In addition to Urban Betty giving back to the Austin community, the salon annually hosts an Austin Fashion Week event and always pairs with a local non-profit to raise money for. “So we raised money for DSACT which is the Down Syndrome Association of Central Texas, Austin Pets Alive, and Austin Classical Guitar, which I’m on the board of. Every year we rotate out who we raise money for. We do Leukemia Awareness, so for the month of November anyone who comes in and donates their hair, it goes towards Pantene Beautiful Lengths. We use them and not Locks of Love because they don’t charge the kids for wigs. If you’re donating 8 to 10 inches of your hair we give you half off your hair cut. In October, we do Breast Cancer Awareness. We do pink extensions. If you just want to get some pink pieces in your hair it’s $10 an extension and we donate all of that to Breast Cancer Awareness.”
At this year’s SXSW Urban Betty went on the streets of downtown Austin to give haircuts to the homeless in the “Pop-Up Care Village”. Around 350 homeless were able to receive haircuts as well as yoga lessons. “We love to give back to the Austin community, and that helping to empower others through our services is why we do what we do.”
On top of Chelle Neff’s packed resume, she has created an app for hair stylists called “FyleStyle” available in the iTunes app store. “Three years ago I saw a need for it, but of course it takes so long to get one done. I was constantly writing my clients hair color formulas down and just had a stack of cards. I’m like, this is so stupid, and there should be an app out there where I can just write all my clients information in and their color formulas. I guess I could’ve put it under your contact in my address book, but I was just like I need a cool streamlined app. At the time there weren’t any similar apps, but by the time I went through the testing phase, there were a couple. But, I didn’t not open a salon because there were other salons, so I thought I might as well do it and do it the way I want to do it and work on making it better. So I came up with the app for hairstylists and they can put all their clients information, birthday, address, email, and before and after pictures of the hair as well as color formulas in the app. It’s free for the first 10 clients and if you like it you can pay $5 a month.”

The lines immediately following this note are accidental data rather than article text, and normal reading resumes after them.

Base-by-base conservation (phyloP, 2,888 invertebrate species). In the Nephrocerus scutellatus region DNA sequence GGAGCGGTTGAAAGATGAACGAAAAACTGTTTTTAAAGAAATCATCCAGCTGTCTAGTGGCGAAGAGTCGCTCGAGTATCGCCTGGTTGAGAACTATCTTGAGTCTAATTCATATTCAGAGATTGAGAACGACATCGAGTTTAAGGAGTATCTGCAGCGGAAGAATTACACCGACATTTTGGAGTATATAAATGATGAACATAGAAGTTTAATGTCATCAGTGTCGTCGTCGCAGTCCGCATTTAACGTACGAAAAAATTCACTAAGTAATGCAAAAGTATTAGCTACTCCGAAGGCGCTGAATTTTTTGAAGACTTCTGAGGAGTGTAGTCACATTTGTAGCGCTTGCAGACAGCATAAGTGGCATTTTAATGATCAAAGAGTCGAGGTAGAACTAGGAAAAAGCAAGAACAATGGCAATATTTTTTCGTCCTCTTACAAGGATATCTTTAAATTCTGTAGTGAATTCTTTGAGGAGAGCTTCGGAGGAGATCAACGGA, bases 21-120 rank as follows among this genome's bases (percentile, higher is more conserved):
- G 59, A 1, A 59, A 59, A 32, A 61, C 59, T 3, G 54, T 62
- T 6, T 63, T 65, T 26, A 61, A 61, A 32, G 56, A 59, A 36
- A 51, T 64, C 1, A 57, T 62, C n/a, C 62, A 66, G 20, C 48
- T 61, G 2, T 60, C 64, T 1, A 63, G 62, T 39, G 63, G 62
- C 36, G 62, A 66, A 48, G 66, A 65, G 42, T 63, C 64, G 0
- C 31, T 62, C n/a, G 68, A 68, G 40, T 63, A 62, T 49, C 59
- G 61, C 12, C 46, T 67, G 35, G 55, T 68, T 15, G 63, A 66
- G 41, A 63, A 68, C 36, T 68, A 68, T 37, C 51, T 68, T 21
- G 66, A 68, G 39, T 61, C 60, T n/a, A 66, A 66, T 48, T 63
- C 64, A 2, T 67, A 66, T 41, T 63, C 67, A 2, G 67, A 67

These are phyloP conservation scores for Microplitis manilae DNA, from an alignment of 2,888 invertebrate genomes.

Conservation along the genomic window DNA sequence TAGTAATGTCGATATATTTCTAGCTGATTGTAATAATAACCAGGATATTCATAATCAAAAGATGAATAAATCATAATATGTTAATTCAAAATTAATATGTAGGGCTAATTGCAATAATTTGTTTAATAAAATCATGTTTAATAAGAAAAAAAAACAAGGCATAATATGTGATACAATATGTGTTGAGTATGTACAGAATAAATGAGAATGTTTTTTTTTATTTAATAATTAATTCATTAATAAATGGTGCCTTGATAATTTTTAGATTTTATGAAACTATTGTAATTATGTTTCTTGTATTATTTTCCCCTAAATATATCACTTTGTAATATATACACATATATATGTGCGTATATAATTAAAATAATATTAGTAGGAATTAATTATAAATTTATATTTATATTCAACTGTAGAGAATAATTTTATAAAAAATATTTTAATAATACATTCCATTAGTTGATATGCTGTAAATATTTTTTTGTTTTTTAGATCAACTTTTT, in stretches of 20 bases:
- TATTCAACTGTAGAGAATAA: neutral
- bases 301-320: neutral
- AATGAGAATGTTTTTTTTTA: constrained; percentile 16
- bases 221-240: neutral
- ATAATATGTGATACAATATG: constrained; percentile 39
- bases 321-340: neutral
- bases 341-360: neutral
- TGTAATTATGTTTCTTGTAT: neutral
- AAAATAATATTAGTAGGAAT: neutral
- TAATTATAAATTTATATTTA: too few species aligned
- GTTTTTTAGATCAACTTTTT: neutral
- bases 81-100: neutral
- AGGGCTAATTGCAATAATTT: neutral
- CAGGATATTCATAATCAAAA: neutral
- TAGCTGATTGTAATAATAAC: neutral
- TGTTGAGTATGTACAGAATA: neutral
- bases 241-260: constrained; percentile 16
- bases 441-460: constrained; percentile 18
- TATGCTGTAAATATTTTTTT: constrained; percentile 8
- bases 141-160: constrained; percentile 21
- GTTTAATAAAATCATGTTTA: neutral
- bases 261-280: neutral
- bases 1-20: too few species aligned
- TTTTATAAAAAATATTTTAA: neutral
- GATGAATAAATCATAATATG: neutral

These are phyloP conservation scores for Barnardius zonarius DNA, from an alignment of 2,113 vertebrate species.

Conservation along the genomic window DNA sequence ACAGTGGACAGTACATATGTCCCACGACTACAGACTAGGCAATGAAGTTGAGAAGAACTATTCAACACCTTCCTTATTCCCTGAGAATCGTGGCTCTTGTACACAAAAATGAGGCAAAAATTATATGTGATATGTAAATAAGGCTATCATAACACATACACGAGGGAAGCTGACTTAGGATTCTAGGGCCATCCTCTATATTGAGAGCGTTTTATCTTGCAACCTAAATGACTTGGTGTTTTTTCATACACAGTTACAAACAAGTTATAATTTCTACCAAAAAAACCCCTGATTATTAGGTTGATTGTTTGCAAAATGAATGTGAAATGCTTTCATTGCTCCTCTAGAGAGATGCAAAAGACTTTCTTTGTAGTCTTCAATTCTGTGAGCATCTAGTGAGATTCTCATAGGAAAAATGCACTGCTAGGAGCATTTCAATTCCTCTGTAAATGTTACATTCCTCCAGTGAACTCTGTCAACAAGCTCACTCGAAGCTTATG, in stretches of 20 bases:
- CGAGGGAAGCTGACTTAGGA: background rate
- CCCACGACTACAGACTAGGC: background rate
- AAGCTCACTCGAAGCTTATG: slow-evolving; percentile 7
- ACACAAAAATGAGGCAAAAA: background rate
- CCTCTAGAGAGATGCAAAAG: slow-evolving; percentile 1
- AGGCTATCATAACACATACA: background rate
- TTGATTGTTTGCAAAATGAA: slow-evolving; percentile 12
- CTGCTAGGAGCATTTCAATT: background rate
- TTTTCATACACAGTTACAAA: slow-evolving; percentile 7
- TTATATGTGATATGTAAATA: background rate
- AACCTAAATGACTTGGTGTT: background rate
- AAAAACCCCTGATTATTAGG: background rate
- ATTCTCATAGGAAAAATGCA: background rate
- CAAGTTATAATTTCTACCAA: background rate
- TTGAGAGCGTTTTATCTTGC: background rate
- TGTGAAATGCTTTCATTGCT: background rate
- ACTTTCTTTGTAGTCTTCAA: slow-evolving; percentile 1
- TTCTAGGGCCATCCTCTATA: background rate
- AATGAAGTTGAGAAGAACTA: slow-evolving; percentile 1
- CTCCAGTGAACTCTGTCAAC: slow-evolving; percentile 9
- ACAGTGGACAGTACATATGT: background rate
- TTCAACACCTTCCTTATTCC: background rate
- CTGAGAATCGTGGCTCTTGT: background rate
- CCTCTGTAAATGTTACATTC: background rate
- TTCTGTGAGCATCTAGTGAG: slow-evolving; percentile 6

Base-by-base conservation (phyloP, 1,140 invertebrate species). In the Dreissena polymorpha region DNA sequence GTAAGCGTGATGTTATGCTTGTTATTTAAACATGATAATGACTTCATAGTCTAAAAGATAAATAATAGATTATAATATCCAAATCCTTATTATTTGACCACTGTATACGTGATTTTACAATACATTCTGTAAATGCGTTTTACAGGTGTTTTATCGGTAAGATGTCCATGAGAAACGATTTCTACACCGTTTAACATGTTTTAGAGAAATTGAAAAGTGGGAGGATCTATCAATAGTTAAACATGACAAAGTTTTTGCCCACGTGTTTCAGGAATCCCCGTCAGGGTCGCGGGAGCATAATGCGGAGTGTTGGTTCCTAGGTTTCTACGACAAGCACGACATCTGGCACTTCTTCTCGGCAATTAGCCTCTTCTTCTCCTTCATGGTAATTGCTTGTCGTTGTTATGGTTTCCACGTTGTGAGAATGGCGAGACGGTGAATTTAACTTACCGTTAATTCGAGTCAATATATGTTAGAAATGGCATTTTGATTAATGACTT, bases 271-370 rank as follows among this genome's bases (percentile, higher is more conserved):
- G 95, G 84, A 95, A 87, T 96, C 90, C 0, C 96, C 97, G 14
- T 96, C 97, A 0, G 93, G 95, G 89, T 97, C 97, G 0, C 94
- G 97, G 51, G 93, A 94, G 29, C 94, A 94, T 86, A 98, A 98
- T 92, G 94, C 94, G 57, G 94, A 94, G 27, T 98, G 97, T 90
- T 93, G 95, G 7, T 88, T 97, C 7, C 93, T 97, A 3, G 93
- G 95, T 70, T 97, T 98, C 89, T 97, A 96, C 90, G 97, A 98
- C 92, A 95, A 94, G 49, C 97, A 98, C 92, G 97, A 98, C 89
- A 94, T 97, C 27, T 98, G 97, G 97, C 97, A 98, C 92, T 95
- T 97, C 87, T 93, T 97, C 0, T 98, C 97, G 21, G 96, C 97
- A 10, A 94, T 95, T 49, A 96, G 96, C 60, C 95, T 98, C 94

Urban Betty has big plans for the future. “We are looking to expand into a second location from a year from now. Just a small studio location with 6 chairs in South Austin because I feel South Austin needs an Urban Betty. We have a lot of clients that drive from the South Side and we actually have a lot of stylists who work here that live on the South Side as well.” Replicating the same energy Urban Betty has at its current salon is an important factor for its second salon. “A lot of salons are real modern, clean, and have a sterile environment that you feel kind of like everyone is judging me. So I really want to have a place where people feel comfortable in a non-judgment zone for clients. You can come in, just rolled out of bed in your PJ’s and get your hair done and no one cares how you look. I tell our stylists who work here to just look professional, they don’t have to wear certain colors; just be yourself. Because that’s what you want artists to do. So I definitely want the second location to have the same feel that we have here….there.”
Urban Betty now has over 30 employees and 24 hair stations. “We also have administrative staff, so I have a manager, assistant manager, and 5 receptionist.” To learn more about Urban Betty be sure to follow them on Facebook, Twitter, and Instagram.
Photography by John Pesina